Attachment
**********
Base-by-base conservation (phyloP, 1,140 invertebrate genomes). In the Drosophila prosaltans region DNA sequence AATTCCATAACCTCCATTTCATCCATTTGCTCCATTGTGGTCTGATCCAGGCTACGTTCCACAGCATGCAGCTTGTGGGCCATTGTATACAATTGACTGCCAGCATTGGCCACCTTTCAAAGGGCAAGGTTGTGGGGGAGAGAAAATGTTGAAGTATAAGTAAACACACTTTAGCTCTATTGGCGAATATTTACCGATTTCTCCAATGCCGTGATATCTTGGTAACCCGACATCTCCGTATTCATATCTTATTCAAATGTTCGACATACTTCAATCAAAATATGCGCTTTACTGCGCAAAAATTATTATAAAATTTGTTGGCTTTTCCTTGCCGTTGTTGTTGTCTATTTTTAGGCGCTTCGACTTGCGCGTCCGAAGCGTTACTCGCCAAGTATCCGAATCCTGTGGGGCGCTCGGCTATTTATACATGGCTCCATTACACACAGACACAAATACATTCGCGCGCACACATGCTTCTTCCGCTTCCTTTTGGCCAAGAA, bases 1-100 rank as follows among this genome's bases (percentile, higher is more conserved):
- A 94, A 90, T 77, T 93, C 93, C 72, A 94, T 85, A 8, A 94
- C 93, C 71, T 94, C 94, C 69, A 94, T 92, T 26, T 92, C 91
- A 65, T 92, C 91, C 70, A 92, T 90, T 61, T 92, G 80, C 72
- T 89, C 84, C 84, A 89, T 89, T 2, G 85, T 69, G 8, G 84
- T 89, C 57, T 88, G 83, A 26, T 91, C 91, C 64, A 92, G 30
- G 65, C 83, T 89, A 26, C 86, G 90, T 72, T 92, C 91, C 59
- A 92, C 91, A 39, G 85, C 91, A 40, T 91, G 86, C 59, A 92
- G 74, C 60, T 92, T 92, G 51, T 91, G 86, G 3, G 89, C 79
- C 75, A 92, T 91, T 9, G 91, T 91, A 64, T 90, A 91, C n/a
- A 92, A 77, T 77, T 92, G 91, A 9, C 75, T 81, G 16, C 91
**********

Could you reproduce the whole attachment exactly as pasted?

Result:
Base-by-base conservation (phyloP, 1,140 invertebrate genomes). In the Drosophila prosaltans region DNA sequence AATTCCATAACCTCCATTTCATCCATTTGCTCCATTGTGGTCTGATCCAGGCTACGTTCCACAGCATGCAGCTTGTGGGCCATTGTATACAATTGACTGCCAGCATTGGCCACCTTTCAAAGGGCAAGGTTGTGGGGGAGAGAAAATGTTGAAGTATAAGTAAACACACTTTAGCTCTATTGGCGAATATTTACCGATTTCTCCAATGCCGTGATATCTTGGTAACCCGACATCTCCGTATTCATATCTTATTCAAATGTTCGACATACTTCAATCAAAATATGCGCTTTACTGCGCAAAAATTATTATAAAATTTGTTGGCTTTTCCTTGCCGTTGTTGTTGTCTATTTTTAGGCGCTTCGACTTGCGCGTCCGAAGCGTTACTCGCCAAGTATCCGAATCCTGTGGGGCGCTCGGCTATTTATACATGGCTCCATTACACACAGACACAAATACATTCGCGCGCACACATGCTTCTTCCGCTTCCTTTTGGCCAAGAA, bases 1-100 rank as follows among this genome's bases (percentile, higher is more conserved):
- A 94, A 90, T 77, T 93, C 93, C 72, A 94, T 85, A 8, A 94
- C 93, C 71, T 94, C 94, C 69, A 94, T 92, T 26, T 92, C 91
- A 65, T 92, C 91, C 70, A 92, T 90, T 61, T 92, G 80, C 72
- T 89, C 84, C 84, A 89, T 89, T 2, G 85, T 69, G 8, G 84
- T 89, C 57, T 88, G 83, A 26, T 91, C 91, C 64, A 92, G 30
- G 65, C 83, T 89, A 26, C 86, G 90, T 72, T 92, C 91, C 59
- A 92, C 91, A 39, G 85, C 91, A 40, T 91, G 86, C 59, A 92
- G 74, C 60, T 92, T 92, G 51, T 91, G 86, G 3, G 89, C 79
- C 75, A 92, T 91, T 9, G 91, T 91, A 64, T 90, A 91, C n/a
- A 92, A 77, T 77, T 92, G 91, A 9, C 75, T 81, G 16, C 91